wherein R.sup.2 is ethyl. There is no disclosure that this ethyl group in the 20-position increases the water solubility of the compound.

Japanese Pat. No. 57-116074 discloses camptothecins of the following formula: ##STR4##

wherein R.sup.3 is lower alkyl or acyl. These compounds are said to be less toxic and more active against leukemia L-1210 in mice. However, there is no indication that these compounds are more soluble in water.


It is an object of the present invention to overcome the above-noted deficiencies of the prior art.

It is another object of the present invention to convert camptothecin to water-soluble derivatives thereof.

It is a further object of the present invention to provide an improved method of treating certain types of cancers.

It is still another object of the present invention to provide prodrugs of camptothecin.

According to the present invention, camptothecin is converted into water soluble molecules, hereinafter called prodrugs, which, when introduced into the bloodstream of patients, are readily converted to the parent drug, camptothecin.

Conversion of the prodrugs to camptothecin is mediated by a group of enzymes called esterases that are present in the blood of many animals, including humans. Since the prodrugs are rapidly distributed throughout the body within a short period of time after delivery, these prodrugs exist at a very low concentration at the time they undergo enzymatic hydrolysis. This prevents camptothecin from precipitating in the blood stream.

The prodrugs of the present invention are prepared by converting camptothecin to the corresponding 20-O-esters using coupling reaction with molecules containing additional ionizable functional groups that are then converted to the appropriate water soluble salts.

Although the prodrug approach has been previously used for improving the aqueous solubility of drugs, as, for example, Bundgard et al., Int. J. Pharm. 18, 67, 1984; Repta et al., J. Pharm. Soc., 64, 392, 1975. however, the present invention is the first time this approach has been used with camptothecin and related structures.

The present invention was first referred to in an abstract in Pharmaceutical Research, volume 3, number 5, October, 1986 (Supplement) p. 225, which abstract is incorporated herein by reference.


The present invention relates to pharmaceutically active salts prepared from camptothecin derivatives (prodrugs) which are characterized by the general formula 3, and by the specific formulae 4, 5, and 6. ##STR5##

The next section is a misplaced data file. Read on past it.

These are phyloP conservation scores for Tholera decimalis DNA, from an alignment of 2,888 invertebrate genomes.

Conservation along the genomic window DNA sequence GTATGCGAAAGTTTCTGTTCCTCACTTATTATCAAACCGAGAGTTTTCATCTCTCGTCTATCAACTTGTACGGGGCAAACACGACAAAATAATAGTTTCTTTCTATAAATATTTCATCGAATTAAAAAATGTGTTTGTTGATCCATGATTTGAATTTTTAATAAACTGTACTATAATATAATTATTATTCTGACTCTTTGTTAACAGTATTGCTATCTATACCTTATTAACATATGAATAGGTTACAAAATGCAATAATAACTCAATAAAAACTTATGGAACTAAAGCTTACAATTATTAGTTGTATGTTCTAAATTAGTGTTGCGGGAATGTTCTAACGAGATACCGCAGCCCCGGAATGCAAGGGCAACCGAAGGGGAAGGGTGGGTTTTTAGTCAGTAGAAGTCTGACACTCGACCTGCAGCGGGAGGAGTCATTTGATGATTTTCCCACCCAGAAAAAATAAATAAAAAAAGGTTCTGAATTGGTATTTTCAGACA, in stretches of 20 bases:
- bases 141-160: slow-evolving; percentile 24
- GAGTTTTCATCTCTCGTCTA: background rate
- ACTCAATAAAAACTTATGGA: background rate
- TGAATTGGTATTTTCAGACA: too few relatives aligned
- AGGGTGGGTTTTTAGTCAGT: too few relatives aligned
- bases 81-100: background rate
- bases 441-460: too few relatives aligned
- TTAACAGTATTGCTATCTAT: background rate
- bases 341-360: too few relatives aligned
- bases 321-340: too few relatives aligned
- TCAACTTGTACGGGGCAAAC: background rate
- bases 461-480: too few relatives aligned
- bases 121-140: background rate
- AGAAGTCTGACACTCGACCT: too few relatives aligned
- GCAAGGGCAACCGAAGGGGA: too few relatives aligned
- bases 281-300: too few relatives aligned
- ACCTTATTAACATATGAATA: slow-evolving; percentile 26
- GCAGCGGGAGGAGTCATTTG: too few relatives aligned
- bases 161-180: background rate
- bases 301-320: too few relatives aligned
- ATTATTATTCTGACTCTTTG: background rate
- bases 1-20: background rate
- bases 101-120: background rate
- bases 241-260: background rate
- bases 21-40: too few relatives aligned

In formula 4, when R.sub.2 and R.sub.3 represent hydrogen atoms, R.sub.1 represents either a hydrogen atom or an alkyl group, whether substituted or not, and such as those found in appropriate natural amino acids. When R.sub.1 is a hydrogen atom, R.sub.2 and R.sub.3 maybe either hydrogen atoms or substituted or unsubstituted alkyl groups, the same or independent of each other. In formula 5, n represents the number of methylene groups that can vary from 1 to 5.

From among these formulae, structures represented by formula 3 where: ##STR6##

are preferred because of their significant anti-tumor activity, adequate water solubility, and ready reversal to camptothecin in the presence of either human or murine plasma.

Table 1 represents the aqueous solubility and the anti-tumor activity of these compounds. The anti-tumor testing was carried out in CDF-1 mice in which were implanted L-1210 lymphoid leukemia, and the drug is delivered intraperitoneally on a schedule of QD4X2.

                TABLE 1                                                     
     Aqueous solubility and Anti-Tumor Activity                                
     (IP/IP,QD4 .times. 2)                                                     
                Solubility  Dose/Injection                                     
     Compound   (mg/ml)     (mg/Kg)     %                                      
                0.05         8          197                                    
     Formula 7  6           15          162                                    
     Formula 8  4           30          191                                    
     Formula 9  8           30          170